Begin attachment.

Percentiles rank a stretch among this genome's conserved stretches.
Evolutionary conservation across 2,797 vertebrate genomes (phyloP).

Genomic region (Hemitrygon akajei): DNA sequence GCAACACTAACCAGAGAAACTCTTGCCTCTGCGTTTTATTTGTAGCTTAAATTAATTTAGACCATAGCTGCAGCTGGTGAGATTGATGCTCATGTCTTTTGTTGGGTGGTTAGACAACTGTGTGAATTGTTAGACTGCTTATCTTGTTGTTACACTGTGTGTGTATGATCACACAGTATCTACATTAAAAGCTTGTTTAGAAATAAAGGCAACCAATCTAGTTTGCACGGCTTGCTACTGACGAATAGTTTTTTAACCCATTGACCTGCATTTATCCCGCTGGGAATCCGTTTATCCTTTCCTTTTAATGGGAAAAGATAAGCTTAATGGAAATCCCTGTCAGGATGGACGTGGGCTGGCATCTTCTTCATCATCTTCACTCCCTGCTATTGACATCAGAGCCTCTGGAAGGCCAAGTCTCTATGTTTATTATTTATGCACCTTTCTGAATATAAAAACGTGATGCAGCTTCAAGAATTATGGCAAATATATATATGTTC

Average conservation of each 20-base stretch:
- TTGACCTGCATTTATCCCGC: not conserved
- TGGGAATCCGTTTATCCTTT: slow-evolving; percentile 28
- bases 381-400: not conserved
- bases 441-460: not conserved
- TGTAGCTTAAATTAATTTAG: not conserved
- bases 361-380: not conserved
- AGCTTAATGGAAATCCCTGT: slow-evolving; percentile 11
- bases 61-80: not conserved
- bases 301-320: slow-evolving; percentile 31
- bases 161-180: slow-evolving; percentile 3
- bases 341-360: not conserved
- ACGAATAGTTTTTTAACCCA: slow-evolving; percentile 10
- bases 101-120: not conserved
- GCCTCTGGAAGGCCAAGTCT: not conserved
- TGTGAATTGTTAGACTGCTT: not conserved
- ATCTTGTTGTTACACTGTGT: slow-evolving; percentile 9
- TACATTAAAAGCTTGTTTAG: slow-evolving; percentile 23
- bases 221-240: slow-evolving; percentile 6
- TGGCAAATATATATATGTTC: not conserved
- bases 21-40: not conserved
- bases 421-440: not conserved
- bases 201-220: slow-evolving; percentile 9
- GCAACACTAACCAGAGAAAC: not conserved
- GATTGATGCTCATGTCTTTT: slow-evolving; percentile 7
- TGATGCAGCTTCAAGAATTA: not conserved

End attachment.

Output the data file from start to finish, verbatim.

Percentiles rank a stretch among this genome's conserved stretches.
Evolutionary conservation across 2,797 vertebrate genomes (phyloP).

Genomic region (Hemitrygon akajei): DNA sequence GCAACACTAACCAGAGAAACTCTTGCCTCTGCGTTTTATTTGTAGCTTAAATTAATTTAGACCATAGCTGCAGCTGGTGAGATTGATGCTCATGTCTTTTGTTGGGTGGTTAGACAACTGTGTGAATTGTTAGACTGCTTATCTTGTTGTTACACTGTGTGTGTATGATCACACAGTATCTACATTAAAAGCTTGTTTAGAAATAAAGGCAACCAATCTAGTTTGCACGGCTTGCTACTGACGAATAGTTTTTTAACCCATTGACCTGCATTTATCCCGCTGGGAATCCGTTTATCCTTTCCTTTTAATGGGAAAAGATAAGCTTAATGGAAATCCCTGTCAGGATGGACGTGGGCTGGCATCTTCTTCATCATCTTCACTCCCTGCTATTGACATCAGAGCCTCTGGAAGGCCAAGTCTCTATGTTTATTATTTATGCACCTTTCTGAATATAAAAACGTGATGCAGCTTCAAGAATTATGGCAAATATATATATGTTC

Average conservation of each 20-base stretch:
- TTGACCTGCATTTATCCCGC: not conserved
- TGGGAATCCGTTTATCCTTT: slow-evolving; percentile 28
- bases 381-400: not conserved
- bases 441-460: not conserved
- TGTAGCTTAAATTAATTTAG: not conserved
- bases 361-380: not conserved
- AGCTTAATGGAAATCCCTGT: slow-evolving; percentile 11
- bases 61-80: not conserved
- bases 301-320: slow-evolving; percentile 31
- bases 161-180: slow-evolving; percentile 3
- bases 341-360: not conserved
- ACGAATAGTTTTTTAACCCA: slow-evolving; percentile 10
- bases 101-120: not conserved
- GCCTCTGGAAGGCCAAGTCT: not conserved
- TGTGAATTGTTAGACTGCTT: not conserved
- ATCTTGTTGTTACACTGTGT: slow-evolving; percentile 9
- TACATTAAAAGCTTGTTTAG: slow-evolving; percentile 23
- bases 221-240: slow-evolving; percentile 6
- TGGCAAATATATATATGTTC: not conserved
- bases 21-40: not conserved
- bases 421-440: not conserved
- bases 201-220: slow-evolving; percentile 9
- GCAACACTAACCAGAGAAAC: not conserved
- GATTGATGCTCATGTCTTTT: slow-evolving; percentile 7
- TGATGCAGCTTCAAGAATTA: not conserved